How to make a Latex Forehead

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The Claytex Method

The claytex headpiece is the most comfortable, easiest, and longer lasting design yet discovered for around $20.

Here are the materials needed in order of importance:

  • 16 oz. Can of liquid latex (purchased from any hobby/craft shop)
  • Mold Release Compound (from the same source)
  • 5 lbs. Of any cheap clay or clay-like substance
  • 3 oz. Of water based make-up (color is your choice)*
  • A cheap wig (or a good wig, if that's your preference and you know what you're doing)
  • A Styrofoam wig head (from a wig dealer if a local Halloween shop doesn't sell them)
  • A couple of cheap, disposable paintbrushes (various sizes up to a 2")
  • And finally a needle and thread

QM note I personally suggest you try to match your own skin tone. Klingons on the show range in skin tones as much as we do, and it's much easier to throw on your headpiece for a quick appearance than having to constantly fool with loads of make-up every single time you wear your headpiece, not to mention the constant touch-ups needed and the damage make-up can do to your skin.


Figure 1

Buy or borrow a Styrofoam wig head. Measure your head with a tape measure. Try to find a wig head as close as possible to your own dimension. Cover the head in clay (figure 1) until it matches your head size. Next, build up the brow line like a Neanderthal. Use Ron Perlman in "Quest For Fire" as an example. This allows the finished bald cap to fit snugly under your own brow line.

Now you are ready to build the ridges. No two Klingons have the same cranial ridges so don't worry if you're not exact. If you have some pictures of Klingons, you can draw from them for inspiration. One thing you must remember is to overemphasize the details in your headpiece. The reason for this is that the latex will wash many of these out.

Now that you have finished your clay master mold, it's time to thoroughly cover it with the mold release compound. Take a decent sized brush and spread it over the clay, painting about two coats. If the mold isn't completely covered, oils in the clay may leech into the latex and weaken it. Make sure you cover ALL of the clay.


Put on some old clothing and set everything up in a well-ventilated area. Liquid latex has a 6% ammonia dryer and can smell quite unpleasant. If you get any of it on your clothing, it doesn't come out. Using a cheap, disposable brush, carefully paint the liquid latex over the clay. Be careful to avoid bubbles and running. Also, paint a half an inch more at the edges. This will ensure enough "flash" for trimming. Once it's covered, let it dry in a warm place for a few hours. However, if you're totally impatient, like me, you can go over it with a blow dryer. If you do that, it will be ready for another coat in about 5 minutes.

Repeat this process about 10 times until the clay is obscured by the latex. This will ensure a good, thick, durable bald cap. (QM note- As you put on each layer, the latex will take slightly longer to dry. Don't get impatient and try to add more latex before the previous coat is dry, you might cause smears or lumps.)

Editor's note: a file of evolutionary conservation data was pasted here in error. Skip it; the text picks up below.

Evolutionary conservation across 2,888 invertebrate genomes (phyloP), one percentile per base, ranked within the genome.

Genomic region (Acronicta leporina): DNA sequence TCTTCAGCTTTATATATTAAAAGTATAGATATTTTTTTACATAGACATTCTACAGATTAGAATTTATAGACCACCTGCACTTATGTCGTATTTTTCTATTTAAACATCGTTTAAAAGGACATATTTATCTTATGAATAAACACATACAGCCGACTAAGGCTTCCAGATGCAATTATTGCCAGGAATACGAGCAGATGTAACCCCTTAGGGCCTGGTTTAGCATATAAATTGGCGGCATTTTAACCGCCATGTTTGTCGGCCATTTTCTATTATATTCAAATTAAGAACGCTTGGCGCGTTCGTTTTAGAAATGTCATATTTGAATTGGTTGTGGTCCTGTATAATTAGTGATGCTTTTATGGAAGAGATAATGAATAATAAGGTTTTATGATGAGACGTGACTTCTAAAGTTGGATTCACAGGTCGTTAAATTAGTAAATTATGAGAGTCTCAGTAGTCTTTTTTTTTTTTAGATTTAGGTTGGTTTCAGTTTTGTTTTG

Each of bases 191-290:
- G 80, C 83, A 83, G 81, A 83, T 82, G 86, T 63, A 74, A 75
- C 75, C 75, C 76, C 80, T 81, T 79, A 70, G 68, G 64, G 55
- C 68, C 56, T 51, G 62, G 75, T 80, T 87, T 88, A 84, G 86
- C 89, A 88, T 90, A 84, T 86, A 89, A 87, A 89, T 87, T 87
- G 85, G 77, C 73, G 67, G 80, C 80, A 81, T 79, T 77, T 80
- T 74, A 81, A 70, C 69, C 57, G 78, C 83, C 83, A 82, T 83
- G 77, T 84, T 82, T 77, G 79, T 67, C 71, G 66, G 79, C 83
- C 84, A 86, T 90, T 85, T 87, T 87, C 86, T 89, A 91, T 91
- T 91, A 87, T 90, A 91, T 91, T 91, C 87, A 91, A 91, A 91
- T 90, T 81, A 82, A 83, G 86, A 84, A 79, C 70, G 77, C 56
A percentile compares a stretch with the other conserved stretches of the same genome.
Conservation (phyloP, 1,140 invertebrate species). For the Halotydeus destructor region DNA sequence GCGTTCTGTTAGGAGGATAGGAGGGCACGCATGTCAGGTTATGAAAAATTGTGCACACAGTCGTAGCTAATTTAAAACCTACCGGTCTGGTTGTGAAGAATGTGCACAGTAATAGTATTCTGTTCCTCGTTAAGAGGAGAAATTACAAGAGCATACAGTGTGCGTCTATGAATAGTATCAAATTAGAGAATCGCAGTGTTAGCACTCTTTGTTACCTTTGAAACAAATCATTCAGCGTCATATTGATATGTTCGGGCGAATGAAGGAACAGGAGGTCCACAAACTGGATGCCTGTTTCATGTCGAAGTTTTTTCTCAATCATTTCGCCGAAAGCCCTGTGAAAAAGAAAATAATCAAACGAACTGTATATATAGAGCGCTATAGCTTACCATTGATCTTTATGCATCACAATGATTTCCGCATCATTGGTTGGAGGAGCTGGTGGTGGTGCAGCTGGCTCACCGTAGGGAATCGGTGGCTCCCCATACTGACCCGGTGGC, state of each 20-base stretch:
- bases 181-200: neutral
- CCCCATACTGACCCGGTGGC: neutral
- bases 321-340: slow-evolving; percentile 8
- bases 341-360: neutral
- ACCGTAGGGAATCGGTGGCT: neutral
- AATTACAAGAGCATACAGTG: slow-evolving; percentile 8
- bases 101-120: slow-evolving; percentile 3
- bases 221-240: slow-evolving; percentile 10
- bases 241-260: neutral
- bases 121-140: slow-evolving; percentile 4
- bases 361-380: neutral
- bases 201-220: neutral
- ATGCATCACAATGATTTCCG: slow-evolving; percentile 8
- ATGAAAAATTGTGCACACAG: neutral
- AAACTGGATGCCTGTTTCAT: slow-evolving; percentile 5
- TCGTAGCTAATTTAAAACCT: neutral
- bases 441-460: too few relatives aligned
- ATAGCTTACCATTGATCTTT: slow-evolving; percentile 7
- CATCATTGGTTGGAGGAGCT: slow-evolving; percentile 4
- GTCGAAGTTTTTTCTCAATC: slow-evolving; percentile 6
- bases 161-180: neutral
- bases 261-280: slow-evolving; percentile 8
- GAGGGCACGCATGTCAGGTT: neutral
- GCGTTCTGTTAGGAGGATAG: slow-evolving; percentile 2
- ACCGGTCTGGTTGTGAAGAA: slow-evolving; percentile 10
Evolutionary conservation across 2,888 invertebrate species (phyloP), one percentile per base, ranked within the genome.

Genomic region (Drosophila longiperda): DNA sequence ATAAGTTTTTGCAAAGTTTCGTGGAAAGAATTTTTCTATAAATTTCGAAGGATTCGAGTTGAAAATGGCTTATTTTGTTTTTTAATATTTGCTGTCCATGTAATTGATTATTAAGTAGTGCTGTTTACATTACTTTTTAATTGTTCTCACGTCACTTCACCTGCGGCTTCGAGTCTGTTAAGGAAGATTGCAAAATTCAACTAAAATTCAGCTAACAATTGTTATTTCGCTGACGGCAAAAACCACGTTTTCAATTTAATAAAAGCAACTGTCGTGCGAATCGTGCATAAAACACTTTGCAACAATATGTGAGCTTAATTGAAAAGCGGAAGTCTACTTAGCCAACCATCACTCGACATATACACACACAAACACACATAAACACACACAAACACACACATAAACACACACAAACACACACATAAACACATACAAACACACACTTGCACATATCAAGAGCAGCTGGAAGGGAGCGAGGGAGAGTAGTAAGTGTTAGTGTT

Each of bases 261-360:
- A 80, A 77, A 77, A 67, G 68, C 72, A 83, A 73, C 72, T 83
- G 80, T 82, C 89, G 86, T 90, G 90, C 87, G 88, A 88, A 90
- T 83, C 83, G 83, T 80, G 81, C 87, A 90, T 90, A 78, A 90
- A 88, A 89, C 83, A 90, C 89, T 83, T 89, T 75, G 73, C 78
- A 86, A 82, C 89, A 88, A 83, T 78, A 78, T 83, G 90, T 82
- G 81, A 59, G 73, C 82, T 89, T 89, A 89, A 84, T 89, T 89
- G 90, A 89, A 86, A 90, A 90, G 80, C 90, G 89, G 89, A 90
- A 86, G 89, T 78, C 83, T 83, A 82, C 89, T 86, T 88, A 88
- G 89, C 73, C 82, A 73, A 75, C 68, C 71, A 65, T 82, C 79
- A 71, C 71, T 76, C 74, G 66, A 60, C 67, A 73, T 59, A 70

The final step is to mix 3 oz. of water-based, liquid make-up with a half a cup of you liquid latex. If you can find liquid make-up that matches your own natural complexion, you won't even need to wear make-up! Using your colored latex, paint on the bald cap as before, painting on two coats. A great trick to make the bald cap look like real skin is to pat the color latex on with a piece of foam rubber (QM note- or a stipple type sponge, make-up section of a drug store). This trick also helps get rid of shininess and brush lines. Once finished, let the whole thing dry for one full day in a warm, dry place. Keep a little pre-colored latex back in reserve, you'll need a bit more for adding eyebrows and highlights.


Figures B & C

Carefully peel the latex bald cap off the mold and put it on your own head like a shower cap. Now even though you've made a custom piece to fit your own head, there is an occasional misfit. If the cap fits too tightly, use your scissors to cut out an upside down "U" shape in the center back of the headpiece. Make the "U" about 1" wide and about 1" high to begin with. You can increase the height gradually till the piece is just loose enough not to cause discomfort. If the cap is too loose, put the piece on and pinch the center back until the slack is removed. Use a safety pin to pin both sides of the pinch to keep it in place (figures B and C).

Figure 2

Next, using a mirror and a water-soluble marker, draw a line just under your eyebrows and over the base of your ears (figure 2). Once that's done, use a sharp pair of scissors to cut off the "flash" under the line. Note: Be conservative and don't cut off too much. It's far easier to trim a little bit at a time then to try to replace a mistake. Now put the bald cap back on and mark the position of your own eyebrows onto the front of the cap. Be sure to draw just on and slightly below your eyebrows so they will remain covered and follow along around and over the ears so they will not be covered. Put the cap back on the mold and mark where your Klingon hairline will be.


Figure 3
Figure A